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Let’s learn what to pair wild and sour beers with.

Starting June 19th to the 25th, Bittercreek Alehouse will kick off Funk Fest, an annual tradition celebrating wild and sour beers. We recently learned about the flavors of our funk fest beers, but we all know you can’t have beer without some food to go along with it. So, let’s learn what to pair food with.

Basic Food Pairing

When pairing food and beer, it is typical to consider three factors:

1. Intensity – how big of an impact does the beer make on your palate?
2. Complementary vs. contrasting flavors – what flavors match the beer, what flavors pleasantly contrast with beer? (Not all contrast are good)
3. How does beer affect your palate? How does that relate to the food? Here is how to think of these in the context of Funky beers.

1. Impact

Some funky beers are high impact on the palate, (think of sour beers that take the enamel off your teeth) while others are low impact. In each case, the beer should be paired to a food that matches that intensity so neither overpowers.

2. Complementary vs Contrasting flavors

This one seems simple, but while it is easy to think about, it takes practice to execute well. Like flavors can be a great pairing and sometimes obvious, like a cherry beer with cherry pie. The most exciting pairings, however, normally are in finding beer/food combos with harmonious flavors, but contrasting elements, a good example would be something sweet paired with something sour.

3. How the palate is affected

There are a lot of ways that beer can affect your palate, like coating it with sugar. Funky Beers normally don’t do that, which is part of why we like them so much. Funky beers are usually high in acid, low in sugar, and very carbonated. The upshot is that Funky Beers can be powerful tools for making a culinary experience more dynamic. For example, carbonation and acid both have the effect of scrubbing the palate. Imagine the tiny bubbles pushing fat and or sugars off your tongue. Acid has a similar effect. It cuts fat and counterpoints sweetness. Acid can also be used to combat spicy foods because of the way it strips spice carrying oils.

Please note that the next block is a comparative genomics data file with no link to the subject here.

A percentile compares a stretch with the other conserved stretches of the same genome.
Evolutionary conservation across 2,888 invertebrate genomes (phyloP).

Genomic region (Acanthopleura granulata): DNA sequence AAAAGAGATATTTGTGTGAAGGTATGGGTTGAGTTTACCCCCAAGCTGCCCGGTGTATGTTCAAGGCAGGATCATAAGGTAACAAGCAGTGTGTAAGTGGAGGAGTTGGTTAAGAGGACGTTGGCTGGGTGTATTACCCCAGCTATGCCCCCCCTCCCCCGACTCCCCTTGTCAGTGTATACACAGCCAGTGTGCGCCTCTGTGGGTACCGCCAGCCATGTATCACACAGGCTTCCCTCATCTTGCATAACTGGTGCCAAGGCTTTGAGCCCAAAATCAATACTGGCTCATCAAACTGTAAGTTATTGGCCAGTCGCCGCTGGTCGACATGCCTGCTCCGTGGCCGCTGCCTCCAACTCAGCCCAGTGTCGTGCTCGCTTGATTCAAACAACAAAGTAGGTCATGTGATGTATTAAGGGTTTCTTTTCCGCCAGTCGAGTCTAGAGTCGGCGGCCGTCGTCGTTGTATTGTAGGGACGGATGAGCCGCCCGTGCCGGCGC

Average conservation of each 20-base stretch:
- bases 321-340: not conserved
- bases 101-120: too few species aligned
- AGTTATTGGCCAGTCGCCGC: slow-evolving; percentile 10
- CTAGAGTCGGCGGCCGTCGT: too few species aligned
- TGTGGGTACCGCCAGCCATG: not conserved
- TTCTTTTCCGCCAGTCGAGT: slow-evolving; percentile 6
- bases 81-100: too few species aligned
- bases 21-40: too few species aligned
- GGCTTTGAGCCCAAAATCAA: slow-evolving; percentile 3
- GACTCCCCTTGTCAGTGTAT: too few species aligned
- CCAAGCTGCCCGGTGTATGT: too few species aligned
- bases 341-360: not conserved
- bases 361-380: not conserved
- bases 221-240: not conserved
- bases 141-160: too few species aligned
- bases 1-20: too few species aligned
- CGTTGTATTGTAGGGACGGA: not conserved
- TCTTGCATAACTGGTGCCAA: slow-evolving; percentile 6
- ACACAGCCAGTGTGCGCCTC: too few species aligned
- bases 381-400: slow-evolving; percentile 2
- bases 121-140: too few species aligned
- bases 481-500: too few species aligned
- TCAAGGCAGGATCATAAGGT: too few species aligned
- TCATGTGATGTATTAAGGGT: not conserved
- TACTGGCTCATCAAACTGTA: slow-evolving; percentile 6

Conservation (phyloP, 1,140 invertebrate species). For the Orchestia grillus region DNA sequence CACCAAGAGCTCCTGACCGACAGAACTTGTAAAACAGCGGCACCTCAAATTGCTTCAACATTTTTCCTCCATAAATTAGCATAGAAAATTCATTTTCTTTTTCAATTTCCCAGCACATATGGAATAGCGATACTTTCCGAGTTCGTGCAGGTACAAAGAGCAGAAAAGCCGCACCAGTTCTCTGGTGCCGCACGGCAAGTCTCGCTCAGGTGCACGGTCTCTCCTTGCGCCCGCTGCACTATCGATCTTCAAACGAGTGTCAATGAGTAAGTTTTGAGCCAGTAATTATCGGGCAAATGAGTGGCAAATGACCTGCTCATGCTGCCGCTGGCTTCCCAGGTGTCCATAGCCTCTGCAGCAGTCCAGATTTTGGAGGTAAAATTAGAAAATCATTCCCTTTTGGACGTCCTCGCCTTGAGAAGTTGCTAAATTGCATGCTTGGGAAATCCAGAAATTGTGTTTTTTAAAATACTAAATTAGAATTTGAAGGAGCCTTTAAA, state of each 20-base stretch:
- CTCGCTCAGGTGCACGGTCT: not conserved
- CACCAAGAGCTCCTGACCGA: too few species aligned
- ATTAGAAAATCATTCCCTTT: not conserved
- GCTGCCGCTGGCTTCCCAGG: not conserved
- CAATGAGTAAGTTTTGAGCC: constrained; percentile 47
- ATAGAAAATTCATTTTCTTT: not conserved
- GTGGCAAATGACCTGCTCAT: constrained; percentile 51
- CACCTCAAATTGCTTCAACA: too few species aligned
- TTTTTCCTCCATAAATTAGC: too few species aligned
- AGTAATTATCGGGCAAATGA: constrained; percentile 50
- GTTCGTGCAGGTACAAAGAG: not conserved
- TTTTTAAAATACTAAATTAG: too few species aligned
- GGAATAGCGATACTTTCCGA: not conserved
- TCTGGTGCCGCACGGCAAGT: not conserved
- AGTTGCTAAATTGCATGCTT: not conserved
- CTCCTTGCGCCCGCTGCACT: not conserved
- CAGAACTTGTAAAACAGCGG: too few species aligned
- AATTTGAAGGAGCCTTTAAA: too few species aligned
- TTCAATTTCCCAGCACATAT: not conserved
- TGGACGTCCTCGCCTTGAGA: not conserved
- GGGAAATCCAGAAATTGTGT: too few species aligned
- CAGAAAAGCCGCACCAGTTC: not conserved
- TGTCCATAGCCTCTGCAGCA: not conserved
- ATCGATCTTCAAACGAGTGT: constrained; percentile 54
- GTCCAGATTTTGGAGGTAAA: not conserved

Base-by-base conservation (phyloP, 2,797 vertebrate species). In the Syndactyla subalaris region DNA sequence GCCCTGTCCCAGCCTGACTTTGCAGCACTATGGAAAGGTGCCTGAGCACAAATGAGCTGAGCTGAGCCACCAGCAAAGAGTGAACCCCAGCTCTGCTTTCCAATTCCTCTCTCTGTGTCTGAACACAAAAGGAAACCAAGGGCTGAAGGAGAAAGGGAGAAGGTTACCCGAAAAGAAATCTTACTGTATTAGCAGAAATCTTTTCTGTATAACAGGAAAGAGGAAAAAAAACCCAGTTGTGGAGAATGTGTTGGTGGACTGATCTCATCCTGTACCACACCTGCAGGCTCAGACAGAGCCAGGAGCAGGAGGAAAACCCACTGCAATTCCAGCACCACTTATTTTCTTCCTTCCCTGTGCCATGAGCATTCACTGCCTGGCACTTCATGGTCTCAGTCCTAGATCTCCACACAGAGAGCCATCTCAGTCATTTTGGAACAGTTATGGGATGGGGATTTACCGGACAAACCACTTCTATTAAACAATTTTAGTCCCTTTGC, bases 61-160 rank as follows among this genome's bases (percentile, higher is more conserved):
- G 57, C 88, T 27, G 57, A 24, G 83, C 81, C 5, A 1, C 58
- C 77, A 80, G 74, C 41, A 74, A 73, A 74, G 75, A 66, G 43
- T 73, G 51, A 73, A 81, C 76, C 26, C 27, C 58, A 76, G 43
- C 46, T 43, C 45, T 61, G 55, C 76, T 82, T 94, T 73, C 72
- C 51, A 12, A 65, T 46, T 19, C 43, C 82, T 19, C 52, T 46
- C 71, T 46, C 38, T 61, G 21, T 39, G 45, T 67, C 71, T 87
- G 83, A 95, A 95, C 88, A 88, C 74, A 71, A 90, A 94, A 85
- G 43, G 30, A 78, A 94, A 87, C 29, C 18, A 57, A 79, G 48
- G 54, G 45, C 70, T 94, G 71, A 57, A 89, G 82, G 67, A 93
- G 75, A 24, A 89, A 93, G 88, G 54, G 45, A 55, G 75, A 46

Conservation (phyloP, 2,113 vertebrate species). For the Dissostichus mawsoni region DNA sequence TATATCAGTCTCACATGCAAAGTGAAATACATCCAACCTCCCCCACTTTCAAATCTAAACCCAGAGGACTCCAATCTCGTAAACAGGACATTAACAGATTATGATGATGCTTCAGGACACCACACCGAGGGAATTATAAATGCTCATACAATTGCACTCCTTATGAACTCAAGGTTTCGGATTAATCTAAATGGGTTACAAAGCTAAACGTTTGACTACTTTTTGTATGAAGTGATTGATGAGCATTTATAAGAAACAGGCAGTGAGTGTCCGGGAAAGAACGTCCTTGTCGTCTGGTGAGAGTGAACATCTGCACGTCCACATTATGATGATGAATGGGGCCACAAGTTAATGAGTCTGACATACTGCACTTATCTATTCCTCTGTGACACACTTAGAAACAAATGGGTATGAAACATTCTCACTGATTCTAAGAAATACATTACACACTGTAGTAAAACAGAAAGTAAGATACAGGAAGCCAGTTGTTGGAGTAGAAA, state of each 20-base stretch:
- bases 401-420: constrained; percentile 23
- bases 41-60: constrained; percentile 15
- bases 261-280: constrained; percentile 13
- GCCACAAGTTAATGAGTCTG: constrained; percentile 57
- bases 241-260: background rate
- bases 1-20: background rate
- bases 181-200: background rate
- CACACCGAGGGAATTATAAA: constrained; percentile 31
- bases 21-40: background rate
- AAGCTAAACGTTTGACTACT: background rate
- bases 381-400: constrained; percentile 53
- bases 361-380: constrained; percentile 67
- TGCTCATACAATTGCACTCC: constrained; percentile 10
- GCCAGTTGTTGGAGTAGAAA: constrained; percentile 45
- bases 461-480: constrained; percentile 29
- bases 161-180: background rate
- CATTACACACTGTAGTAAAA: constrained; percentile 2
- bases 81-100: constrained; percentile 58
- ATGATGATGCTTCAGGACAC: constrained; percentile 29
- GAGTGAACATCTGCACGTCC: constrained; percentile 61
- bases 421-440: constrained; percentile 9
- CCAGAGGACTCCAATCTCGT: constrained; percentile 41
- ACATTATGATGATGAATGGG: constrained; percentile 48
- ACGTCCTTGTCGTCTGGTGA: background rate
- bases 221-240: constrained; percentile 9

So now that you’re a food pairing genius, let’s take a look at some types of beers we’ll be offering and things we would recommend pairing them with on our menu, so you can get the full funk fest experience.

What’s Available?

Flanders Red
Origins: Belgium
Looks like: Ruby to deep red/burgundy end of the spectrum
Tastes like: Plum, prune, raisin and raspberry are the most common flavors, followed by orange and some spiciness. The sour or acidic taste can range from moderate to strong.
Pairs With: Salmon & Caesar, Smoked Trout Salad
Available Beers: Rodenbach Classic

Origins: Belgium
Looks like: Pale Yellow/Golden to Deep Brown
Tastes like: Sour · Hints of Earthy Notes · Mild Fruit and Citrus
Pairs With: Coconut Lime Tart
Available Beers: Lindemens Cuvee Rene

Origins: Belgium
Looks like: Light and hazy Pale Yellow
Tastes like: Sour · citrus fruits (lemon, orange) and a slightly spicy, floral, earthy fruity hop character.
Pairs With: French Fries, Salmon Caesar, Polenta Fries
Available Beers: 2019 Firestone Walker Napa Saison, Monkless Samaritans Saison, Saison Du Pont

Gueuze or Gueuze
Origins: Belgium
Looks like: Golden in color. Clarity is excellent (unless the bottle was shaken)
Tastes like: Dry, cider-like, musty, barnyard-like , sour, acetic acid, lactic acid
Pairs With: Trout Salad, Fish and Chips
Available Beers: Tilquin Oude Gueuze

Origins: Belgium
Looks like: Deep red color; purplish-pink head
Tastes like: Bouquet of freshly harvested cherries; sparkling, smooth, fruity and refreshing, finishing semi-dry, vaguely sour
Pairs With: Butterscotch and Beignets
Available Beers: 2019 Double Mountain Tahoma Kriek

Origins: Germany
Looks like: Straw to medium amber
Tastes like: A lemon sourness, a herbal characteristic,Spice notes (most commonly coriander), and a strong saltiness
Pairs With: Fish and Chips
Available Beers: Leipziger Pineus Gose

Barrel Aged Sours
Origins: U.S.A
Looks like: Varies
Tastes like: Bourbon, rum, brandy, or even tequila depending on the barrel, oak barrels also contribute pleasant flavor compounds, such as vanillin (vanilla) and lactone (a sweet, coconut flavor)
Pairs With: Fish and Chips, Cheese Curds, Salmon Caesar
Available Beers: Cascade Petite Cranberry

Kettle Sours
Origins: U.S.A
Looks like: Varies
Tastes like: Dense, bitter flavor, often enhanced by fruity notes like blueberry, blackberry, vanilla, and lactose
Pairs With: Spicy Lamb Burger, Anchor Bar Wings
Available Beers: Odell Sippin Pretty, Payette Aura, Woodland Empire Peach Party

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